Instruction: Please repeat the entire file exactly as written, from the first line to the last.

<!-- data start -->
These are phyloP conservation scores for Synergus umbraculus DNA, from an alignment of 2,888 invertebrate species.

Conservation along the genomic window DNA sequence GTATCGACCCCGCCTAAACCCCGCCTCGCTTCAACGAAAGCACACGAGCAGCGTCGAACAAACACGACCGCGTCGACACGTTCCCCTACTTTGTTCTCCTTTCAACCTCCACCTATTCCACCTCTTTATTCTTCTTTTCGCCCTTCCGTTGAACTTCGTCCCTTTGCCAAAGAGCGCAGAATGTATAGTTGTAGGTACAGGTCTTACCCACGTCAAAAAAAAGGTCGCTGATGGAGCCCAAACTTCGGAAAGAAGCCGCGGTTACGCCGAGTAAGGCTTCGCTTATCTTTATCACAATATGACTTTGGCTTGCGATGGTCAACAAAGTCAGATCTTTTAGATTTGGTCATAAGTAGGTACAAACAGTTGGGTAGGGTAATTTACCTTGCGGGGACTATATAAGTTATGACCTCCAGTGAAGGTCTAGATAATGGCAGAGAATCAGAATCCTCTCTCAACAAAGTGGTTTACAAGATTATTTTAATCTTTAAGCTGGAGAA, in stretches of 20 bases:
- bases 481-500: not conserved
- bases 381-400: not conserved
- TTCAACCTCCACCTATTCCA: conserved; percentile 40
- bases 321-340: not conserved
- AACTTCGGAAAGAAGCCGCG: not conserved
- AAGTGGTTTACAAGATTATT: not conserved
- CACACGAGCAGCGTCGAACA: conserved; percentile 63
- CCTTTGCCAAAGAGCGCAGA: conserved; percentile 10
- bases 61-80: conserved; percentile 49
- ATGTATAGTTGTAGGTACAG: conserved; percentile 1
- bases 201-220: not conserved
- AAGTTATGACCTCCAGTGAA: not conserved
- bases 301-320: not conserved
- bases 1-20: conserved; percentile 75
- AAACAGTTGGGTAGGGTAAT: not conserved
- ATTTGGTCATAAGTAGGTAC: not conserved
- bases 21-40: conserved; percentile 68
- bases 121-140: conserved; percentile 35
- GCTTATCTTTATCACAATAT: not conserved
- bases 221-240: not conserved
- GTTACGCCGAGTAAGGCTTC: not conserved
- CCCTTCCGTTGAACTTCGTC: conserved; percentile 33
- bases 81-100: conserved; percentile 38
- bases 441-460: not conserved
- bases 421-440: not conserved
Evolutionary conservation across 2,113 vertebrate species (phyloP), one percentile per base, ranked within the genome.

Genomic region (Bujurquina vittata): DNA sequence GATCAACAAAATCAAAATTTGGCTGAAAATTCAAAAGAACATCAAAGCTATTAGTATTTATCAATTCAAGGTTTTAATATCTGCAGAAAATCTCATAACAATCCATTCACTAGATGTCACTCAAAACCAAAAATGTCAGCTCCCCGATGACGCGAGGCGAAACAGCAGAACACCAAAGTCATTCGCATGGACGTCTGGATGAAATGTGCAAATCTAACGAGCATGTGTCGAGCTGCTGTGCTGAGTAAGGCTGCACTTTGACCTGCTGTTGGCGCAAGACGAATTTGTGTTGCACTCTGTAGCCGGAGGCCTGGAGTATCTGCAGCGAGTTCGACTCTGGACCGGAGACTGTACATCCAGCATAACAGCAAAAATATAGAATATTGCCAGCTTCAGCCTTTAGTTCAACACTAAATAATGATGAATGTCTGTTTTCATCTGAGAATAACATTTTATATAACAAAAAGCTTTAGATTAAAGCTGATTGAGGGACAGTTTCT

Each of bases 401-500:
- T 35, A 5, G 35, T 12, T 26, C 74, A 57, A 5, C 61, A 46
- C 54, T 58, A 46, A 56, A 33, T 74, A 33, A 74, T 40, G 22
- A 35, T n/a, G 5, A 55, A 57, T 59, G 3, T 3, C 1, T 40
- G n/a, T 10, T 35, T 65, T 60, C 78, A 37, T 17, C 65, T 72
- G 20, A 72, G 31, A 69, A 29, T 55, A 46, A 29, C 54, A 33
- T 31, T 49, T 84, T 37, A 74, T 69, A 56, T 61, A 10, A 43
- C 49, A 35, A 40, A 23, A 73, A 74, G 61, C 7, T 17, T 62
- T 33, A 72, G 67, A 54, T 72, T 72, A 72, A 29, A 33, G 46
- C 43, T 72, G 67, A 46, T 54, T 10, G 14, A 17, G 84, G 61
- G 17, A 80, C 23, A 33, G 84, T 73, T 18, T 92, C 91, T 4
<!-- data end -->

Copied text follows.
These are phyloP conservation scores for Synergus umbraculus DNA, from an alignment of 2,888 invertebrate species.

Conservation along the genomic window DNA sequence GTATCGACCCCGCCTAAACCCCGCCTCGCTTCAACGAAAGCACACGAGCAGCGTCGAACAAACACGACCGCGTCGACACGTTCCCCTACTTTGTTCTCCTTTCAACCTCCACCTATTCCACCTCTTTATTCTTCTTTTCGCCCTTCCGTTGAACTTCGTCCCTTTGCCAAAGAGCGCAGAATGTATAGTTGTAGGTACAGGTCTTACCCACGTCAAAAAAAAGGTCGCTGATGGAGCCCAAACTTCGGAAAGAAGCCGCGGTTACGCCGAGTAAGGCTTCGCTTATCTTTATCACAATATGACTTTGGCTTGCGATGGTCAACAAAGTCAGATCTTTTAGATTTGGTCATAAGTAGGTACAAACAGTTGGGTAGGGTAATTTACCTTGCGGGGACTATATAAGTTATGACCTCCAGTGAAGGTCTAGATAATGGCAGAGAATCAGAATCCTCTCTCAACAAAGTGGTTTACAAGATTATTTTAATCTTTAAGCTGGAGAA, in stretches of 20 bases:
- bases 481-500: not conserved
- bases 381-400: not conserved
- TTCAACCTCCACCTATTCCA: conserved; percentile 40
- bases 321-340: not conserved
- AACTTCGGAAAGAAGCCGCG: not conserved
- AAGTGGTTTACAAGATTATT: not conserved
- CACACGAGCAGCGTCGAACA: conserved; percentile 63
- CCTTTGCCAAAGAGCGCAGA: conserved; percentile 10
- bases 61-80: conserved; percentile 49
- ATGTATAGTTGTAGGTACAG: conserved; percentile 1
- bases 201-220: not conserved
- AAGTTATGACCTCCAGTGAA: not conserved
- bases 301-320: not conserved
- bases 1-20: conserved; percentile 75
- AAACAGTTGGGTAGGGTAAT: not conserved
- ATTTGGTCATAAGTAGGTAC: not conserved
- bases 21-40: conserved; percentile 68
- bases 121-140: conserved; percentile 35
- GCTTATCTTTATCACAATAT: not conserved
- bases 221-240: not conserved
- GTTACGCCGAGTAAGGCTTC: not conserved
- CCCTTCCGTTGAACTTCGTC: conserved; percentile 33
- bases 81-100: conserved; percentile 38
- bases 441-460: not conserved
- bases 421-440: not conserved
Evolutionary conservation across 2,113 vertebrate species (phyloP), one percentile per base, ranked within the genome.

Genomic region (Bujurquina vittata): DNA sequence GATCAACAAAATCAAAATTTGGCTGAAAATTCAAAAGAACATCAAAGCTATTAGTATTTATCAATTCAAGGTTTTAATATCTGCAGAAAATCTCATAACAATCCATTCACTAGATGTCACTCAAAACCAAAAATGTCAGCTCCCCGATGACGCGAGGCGAAACAGCAGAACACCAAAGTCATTCGCATGGACGTCTGGATGAAATGTGCAAATCTAACGAGCATGTGTCGAGCTGCTGTGCTGAGTAAGGCTGCACTTTGACCTGCTGTTGGCGCAAGACGAATTTGTGTTGCACTCTGTAGCCGGAGGCCTGGAGTATCTGCAGCGAGTTCGACTCTGGACCGGAGACTGTACATCCAGCATAACAGCAAAAATATAGAATATTGCCAGCTTCAGCCTTTAGTTCAACACTAAATAATGATGAATGTCTGTTTTCATCTGAGAATAACATTTTATATAACAAAAAGCTTTAGATTAAAGCTGATTGAGGGACAGTTTCT

Each of bases 401-500:
- T 35, A 5, G 35, T 12, T 26, C 74, A 57, A 5, C 61, A 46
- C 54, T 58, A 46, A 56, A 33, T 74, A 33, A 74, T 40, G 22
- A 35, T n/a, G 5, A 55, A 57, T 59, G 3, T 3, C 1, T 40
- G n/a, T 10, T 35, T 65, T 60, C 78, A 37, T 17, C 65, T 72
- G 20, A 72, G 31, A 69, A 29, T 55, A 46, A 29, C 54, A 33
- T 31, T 49, T 84, T 37, A 74, T 69, A 56, T 61, A 10, A 43
- C 49, A 35, A 40, A 23, A 73, A 74, G 61, C 7, T 17, T 62
- T 33, A 72, G 67, A 54, T 72, T 72, A 72, A 29, A 33, G 46
- C 43, T 72, G 67, A 46, T 54, T 10, G 14, A 17, G 84, G 61
- G 17, A 80, C 23, A 33, G 84, T 73, T 18, T 92, C 91, T 4